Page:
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Fatigue in the marine industry: risk factors, mitigation strategies and fatigue management

Fatigue is widely recognized as a hazard in the transportation industry. In the marine sector, it has contributed to many accidents internationally. Since 1993, the TSB has made six recommendations to help reduce the risk of fatigue in marine transportation, particularly among marine pilots, dispatching staff and watchkeepers. What is still needed is greater awareness and education on the risk factors and mitigation strategies as well as fatigue management plans that cover everything from policies to work arrangements and training.

Restorative sleep – the best antidote to fatigue

According to scientific research, to help prevent the risk of fatigue, sleep should ideally occur at night in a period of seven to nine continuous hours so that all stages of sleep occur during each sleep period. For a normal nighttime sleeper, deep sleep occurs early in the sleep period, while rapid eye movement (REM) sleep occurs in the second half. Deep sleep likely serves a physiologically restorative function, while REM sleep contributes more to restoring cognitive processes.

Risk factors for fatigue

Mitigation strategies

To effectively manage the risks of fatigue in the marine industry, organizations must adopt a proactive approach that includes compliance with regulations and an education program that enables employees to identify and take preventative measures that go beyond the regulations.

Work-rest requirements – To minimize the risk of fatigue, the Marine Personnel Regulations require that crew members of foreign vessels in Canadian waters:

Education and awareness – The prevention of fatigue in the workplace is a shared responsibility between an organization and its employees.

An organization can help prevent fatigue by:

Employees can help prevent fatigue by:

Current fatigue management tools for the transportation industry

In the marine sector, a fatigue management and awareness training program was developed for marine pilots in response to TSB Recommendation M96-18 (read more about new and previous TSB recommendations to address the risk of fatigue in the marine sector). In addition to the research report (TP 13958E), the program includes the Fatigue Management Guide for Canadian Marine Pilots (TP 13959) and the Trainer's Handbook (TP 13960).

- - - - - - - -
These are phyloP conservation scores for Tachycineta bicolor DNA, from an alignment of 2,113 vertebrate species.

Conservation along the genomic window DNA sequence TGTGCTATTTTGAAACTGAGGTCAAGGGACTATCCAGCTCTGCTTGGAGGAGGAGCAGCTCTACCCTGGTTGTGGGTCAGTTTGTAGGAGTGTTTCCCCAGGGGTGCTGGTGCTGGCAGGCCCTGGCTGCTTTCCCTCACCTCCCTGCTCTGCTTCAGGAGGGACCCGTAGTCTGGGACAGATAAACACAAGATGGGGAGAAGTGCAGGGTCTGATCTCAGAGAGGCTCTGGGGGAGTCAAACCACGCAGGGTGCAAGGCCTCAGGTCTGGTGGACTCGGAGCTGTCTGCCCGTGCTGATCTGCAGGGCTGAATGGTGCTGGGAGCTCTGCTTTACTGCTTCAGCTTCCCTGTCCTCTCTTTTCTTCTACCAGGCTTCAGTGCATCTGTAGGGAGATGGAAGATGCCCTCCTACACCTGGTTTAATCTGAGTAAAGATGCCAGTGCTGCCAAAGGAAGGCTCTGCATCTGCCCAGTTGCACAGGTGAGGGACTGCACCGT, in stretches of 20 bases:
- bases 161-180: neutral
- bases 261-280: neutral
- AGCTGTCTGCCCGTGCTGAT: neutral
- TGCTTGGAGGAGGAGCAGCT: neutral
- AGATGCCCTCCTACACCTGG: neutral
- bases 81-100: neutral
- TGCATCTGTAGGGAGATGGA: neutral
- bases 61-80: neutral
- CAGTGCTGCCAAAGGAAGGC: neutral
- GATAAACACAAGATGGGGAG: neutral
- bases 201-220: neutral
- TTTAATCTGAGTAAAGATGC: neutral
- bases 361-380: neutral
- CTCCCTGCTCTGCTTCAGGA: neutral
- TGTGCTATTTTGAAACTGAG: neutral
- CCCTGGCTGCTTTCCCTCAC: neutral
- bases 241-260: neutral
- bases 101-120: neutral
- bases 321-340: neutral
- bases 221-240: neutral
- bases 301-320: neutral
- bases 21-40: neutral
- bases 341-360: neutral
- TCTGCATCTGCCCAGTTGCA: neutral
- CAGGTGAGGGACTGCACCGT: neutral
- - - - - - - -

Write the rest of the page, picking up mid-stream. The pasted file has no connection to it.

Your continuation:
Masters, chief officers, electro-technical officers, and officers in charge of the navigational watch on ships of 500 gross tonnage or more will soon have access to a training module on managing fatigue and stress. This training will be required to obtain a new or upgraded certificate of competency.

On 31 May 2018, the TSB issued Recommendations M18-01 and M18-02 to help ensure that other watchkeepers whose work and rest periods are regulated by the Marine Personnel Regulations have the tools needed to recognize and address the risks of fatigue.  

Annex A of the International Convention on Standards of Training, Certification and Watchkeeping for Seafarers (STCW) includes standards for leadership, teamwork, and managerial skills at the operational and management levels. Building on these standards, a Transport Canada policy (2017) addresses the mandatory requirements for leadership, teamwork, and managerial skills.

The United States Coast Guard has developed a Crew Endurance Management System to assist in managing the risk factors that can lead to human error and performance degradation in maritime work environments.

In the rail sector, a document entitled Fatigue Management Plans: Requirements and Assessment Guidelines helps companies develop the plans that they must file with Transport Canada in order to meet the industry's Work/Rest Rules for Railway Operating Employees.

In the civil aviation sector, Transport Canada provides guidance, in the form of a toolbox, to companies that voluntarily adopt a fatigue risk management system.